An article produced by the International Institute for Strategic Studies (IISS) further noted the important role middle powers could play during this time of upheaval, however they remarked that at present “Australia lacks heft”. This slight seems justified considering Australia’s history as a partner to its neighbours in the Pacific. Despite Scott Morrison’s enhanced ‘Pacific Step Up’ and his assertions that his government “is returning the Pacific to where it should be: front and centre of Australia’s strategic outlook,” we have refused to stop using Kyoto ‘carryover credits’ to meet our Paris targets, and continued endorsing and approving new fossil-fuel projects.

This parochial policy focus ensures Australia’s further decline in soft power and general influence in the region. As Graeme Smith – research fellow at Australian National University’s College of Asia and the Pacific – argued, while Australia has shifted its humanitarian budget to focus more on the Pacific, our lack of commitment on climate change entirely undoes any good will. Indeed, Tuvalu’s former Prime Minister has also asserted that while he respects Australia’s financial support, the priority is decisive action being taken to reduce emissions, illustrating the gulf that exists between Australia’s own rhetoric and actual policy outcomes.

Beyond a Zero-Sum Humanitarian Approach

While these policies remain at odds with our Pacific neighbours, this gives us an insight into how we can recalibrate, and the pandemic gives us the opportunity to do so, by heeding the concerns of our neighbours and responding in a meaningful way. The most recent COVID-19 relief package included Australia’s ‘Partnerships for Recovery’ plan, which will supply $280 million to Pacific nations, and was intended to support regional health security, and economic recovery/stability. Unfortunately, this again will see funds “inevitably” withdrawn from other programs in the foreign aid budget. Such a zero-sum approach to humanitarian support is set to weaken those most volatile areas of the Pacific that we routinely pledge to support.

Southeast Asia in particular is one of the most at-risk regions, due to high population density (making social distancing virtually impossible), as well as being home to large numbers of refugees, internally displaced persons (IDPs), stateless people, and unreported migrants. Problems of infection and transmission are heightened by their limited access to medical facilities and it is vital that Australian engagement in the region involve contributing healthcare assistance, including support with personal protective equipment (PPE), ventilators and the supply of a future vaccine.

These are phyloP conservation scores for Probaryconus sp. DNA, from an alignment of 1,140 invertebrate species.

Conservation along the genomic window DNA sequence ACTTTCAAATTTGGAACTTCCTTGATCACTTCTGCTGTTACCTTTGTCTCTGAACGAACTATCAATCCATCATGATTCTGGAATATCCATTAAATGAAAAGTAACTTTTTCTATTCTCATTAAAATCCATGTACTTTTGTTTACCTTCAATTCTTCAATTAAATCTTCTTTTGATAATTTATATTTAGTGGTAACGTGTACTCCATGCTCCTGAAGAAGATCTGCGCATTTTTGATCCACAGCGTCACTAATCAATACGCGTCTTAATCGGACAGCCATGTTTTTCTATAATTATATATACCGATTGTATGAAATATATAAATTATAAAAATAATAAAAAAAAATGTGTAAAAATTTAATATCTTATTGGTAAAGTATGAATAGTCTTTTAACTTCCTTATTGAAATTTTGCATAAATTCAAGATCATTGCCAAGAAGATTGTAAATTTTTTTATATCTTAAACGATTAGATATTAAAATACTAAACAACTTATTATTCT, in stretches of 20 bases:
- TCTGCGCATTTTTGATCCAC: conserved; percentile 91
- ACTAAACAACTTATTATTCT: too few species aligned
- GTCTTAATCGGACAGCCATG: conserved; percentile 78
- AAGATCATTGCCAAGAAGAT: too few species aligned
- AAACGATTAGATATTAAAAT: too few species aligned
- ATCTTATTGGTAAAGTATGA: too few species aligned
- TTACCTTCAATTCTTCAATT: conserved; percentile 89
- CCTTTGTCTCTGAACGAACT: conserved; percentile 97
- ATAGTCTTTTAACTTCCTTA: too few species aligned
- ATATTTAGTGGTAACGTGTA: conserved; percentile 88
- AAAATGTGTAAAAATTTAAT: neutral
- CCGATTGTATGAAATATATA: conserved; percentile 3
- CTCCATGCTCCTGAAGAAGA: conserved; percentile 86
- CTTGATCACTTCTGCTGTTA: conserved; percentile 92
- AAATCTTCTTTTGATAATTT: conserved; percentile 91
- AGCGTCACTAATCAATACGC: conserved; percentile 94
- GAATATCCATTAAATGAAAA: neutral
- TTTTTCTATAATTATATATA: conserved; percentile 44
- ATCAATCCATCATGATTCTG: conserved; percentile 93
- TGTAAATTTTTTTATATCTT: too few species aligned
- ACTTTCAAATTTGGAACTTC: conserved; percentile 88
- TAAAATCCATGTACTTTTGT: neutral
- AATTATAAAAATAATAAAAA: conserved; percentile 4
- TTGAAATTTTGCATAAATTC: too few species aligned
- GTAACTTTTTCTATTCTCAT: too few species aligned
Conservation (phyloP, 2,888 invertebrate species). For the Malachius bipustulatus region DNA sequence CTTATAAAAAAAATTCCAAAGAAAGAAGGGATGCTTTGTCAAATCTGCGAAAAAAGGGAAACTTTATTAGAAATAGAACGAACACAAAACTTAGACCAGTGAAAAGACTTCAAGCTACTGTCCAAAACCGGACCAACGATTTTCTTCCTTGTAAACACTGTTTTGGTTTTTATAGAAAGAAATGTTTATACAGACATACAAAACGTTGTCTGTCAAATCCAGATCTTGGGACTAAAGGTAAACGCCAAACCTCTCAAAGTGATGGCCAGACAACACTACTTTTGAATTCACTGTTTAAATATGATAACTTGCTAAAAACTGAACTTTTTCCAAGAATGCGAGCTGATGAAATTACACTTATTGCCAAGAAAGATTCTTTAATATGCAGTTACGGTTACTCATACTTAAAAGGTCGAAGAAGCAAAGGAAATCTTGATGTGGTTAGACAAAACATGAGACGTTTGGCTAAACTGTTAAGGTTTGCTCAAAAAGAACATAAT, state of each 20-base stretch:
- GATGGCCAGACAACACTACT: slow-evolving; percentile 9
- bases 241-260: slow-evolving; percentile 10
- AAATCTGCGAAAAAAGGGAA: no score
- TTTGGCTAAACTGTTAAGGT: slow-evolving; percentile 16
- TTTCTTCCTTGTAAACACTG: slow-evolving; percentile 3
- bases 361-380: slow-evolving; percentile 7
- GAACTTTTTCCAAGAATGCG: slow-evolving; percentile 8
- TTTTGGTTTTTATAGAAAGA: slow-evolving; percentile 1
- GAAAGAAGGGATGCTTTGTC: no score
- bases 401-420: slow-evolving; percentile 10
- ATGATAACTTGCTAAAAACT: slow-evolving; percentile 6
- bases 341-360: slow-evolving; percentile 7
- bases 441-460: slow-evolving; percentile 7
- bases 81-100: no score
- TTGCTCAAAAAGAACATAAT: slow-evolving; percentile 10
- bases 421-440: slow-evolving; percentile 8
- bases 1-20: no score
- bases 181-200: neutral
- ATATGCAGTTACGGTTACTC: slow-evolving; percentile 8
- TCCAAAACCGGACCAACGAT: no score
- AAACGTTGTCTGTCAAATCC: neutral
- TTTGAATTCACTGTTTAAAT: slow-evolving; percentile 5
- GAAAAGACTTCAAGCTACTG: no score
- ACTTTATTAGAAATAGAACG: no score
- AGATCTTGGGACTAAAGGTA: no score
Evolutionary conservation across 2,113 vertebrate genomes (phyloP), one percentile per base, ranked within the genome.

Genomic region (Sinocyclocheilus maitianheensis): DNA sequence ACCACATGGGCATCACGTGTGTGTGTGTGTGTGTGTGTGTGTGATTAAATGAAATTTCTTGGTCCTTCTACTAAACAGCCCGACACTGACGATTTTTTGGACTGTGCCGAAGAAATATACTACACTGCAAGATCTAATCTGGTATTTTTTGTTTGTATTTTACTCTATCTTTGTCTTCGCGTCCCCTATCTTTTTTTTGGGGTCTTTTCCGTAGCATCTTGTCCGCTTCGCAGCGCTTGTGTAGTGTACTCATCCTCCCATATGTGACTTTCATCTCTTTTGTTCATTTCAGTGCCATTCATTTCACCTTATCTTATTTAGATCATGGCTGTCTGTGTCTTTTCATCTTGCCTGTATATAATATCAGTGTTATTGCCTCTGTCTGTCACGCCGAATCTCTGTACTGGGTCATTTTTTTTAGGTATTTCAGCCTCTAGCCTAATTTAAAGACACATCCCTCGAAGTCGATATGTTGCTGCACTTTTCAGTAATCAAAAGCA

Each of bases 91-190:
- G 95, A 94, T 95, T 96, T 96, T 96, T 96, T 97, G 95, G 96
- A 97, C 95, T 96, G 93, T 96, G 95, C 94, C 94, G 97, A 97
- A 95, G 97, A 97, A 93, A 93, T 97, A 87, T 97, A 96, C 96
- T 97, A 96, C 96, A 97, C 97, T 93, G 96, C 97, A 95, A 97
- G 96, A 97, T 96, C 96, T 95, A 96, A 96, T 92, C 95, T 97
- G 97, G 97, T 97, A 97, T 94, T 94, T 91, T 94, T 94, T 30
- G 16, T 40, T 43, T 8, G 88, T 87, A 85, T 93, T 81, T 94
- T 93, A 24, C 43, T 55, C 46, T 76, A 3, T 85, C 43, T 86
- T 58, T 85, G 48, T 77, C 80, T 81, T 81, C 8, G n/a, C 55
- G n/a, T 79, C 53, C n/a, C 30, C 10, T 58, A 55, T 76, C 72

The Australian Strategic Policy Institute (ASPI) recommended concrete steps that would involve offering test kits to nations such as Indonesia, who face the virus with one of the largest populations in the world, the lowest testing ratios, and approximately 12 hospital beds per 10,000 people. Donations of protective equipment and kits supplied by China are not sufficient to meet such largescale demand, and economic measures alone (such as the much lauded Regional Comprehensive Economic Partnership [RCEP] free trade agreement that Australia recently entered into) will not protect those who are currently suffering due to the virus.

Furthermore, Australia should be attempting to share its knowledge of best practices in detecting the virus, containing the number of infections, treating infected people and research of the virus with countries who lack the capacity to conduct their own, or develop a vaccine. The Commonwealth Scientific and Industrial Research Organisation (CSIRO) is one such domestic organisation that could be coordinating with overseas health agencies in the mutual search for treatments and vaccines. In line with this, Australia should focus on prioritising South East Asia’s technological and scientific development, helping to increase countries’ resilience to and preparedness for future challenges. This would foster equal access to technology, education, and economic activities, and by leading this global response would re-position Australia in the jigsaw of the Indo-Pacific; supplying solutions that are equitable for all vulnerable groups across the region.

Fear of viral transmission and infection has forced nations around the world to close off to their neighbours, with an accompanying inward policy focus that is predicated upon sovereignty and support for one’s own citizens. Yet despite this rationale, wealthy, developed nations such as Australia cannot rely on the great powers to carry the burden of aid and humanitarian support (and decrying their efforts when they fail to do so). This is no time for “policy stasis” on our end. Australia may not have the reach of China, but as a major regional power, it is a hard reality that we have a moral obligation to and strategic interest in assisting our neighbours (be it with climate change, or COVID-19). Examples of disengagement coming from the Trump administration prove that a lack of substantive rhetoric and policy during this period has seen them all but disappear diplomatically from the Indo-Pacific. Whether it be for our neighbours or the strength of the Australian body politic, it is in our interest to heed that message and engage in rebuilding not just those societies hardest hit by the virus but our authority on the global stage.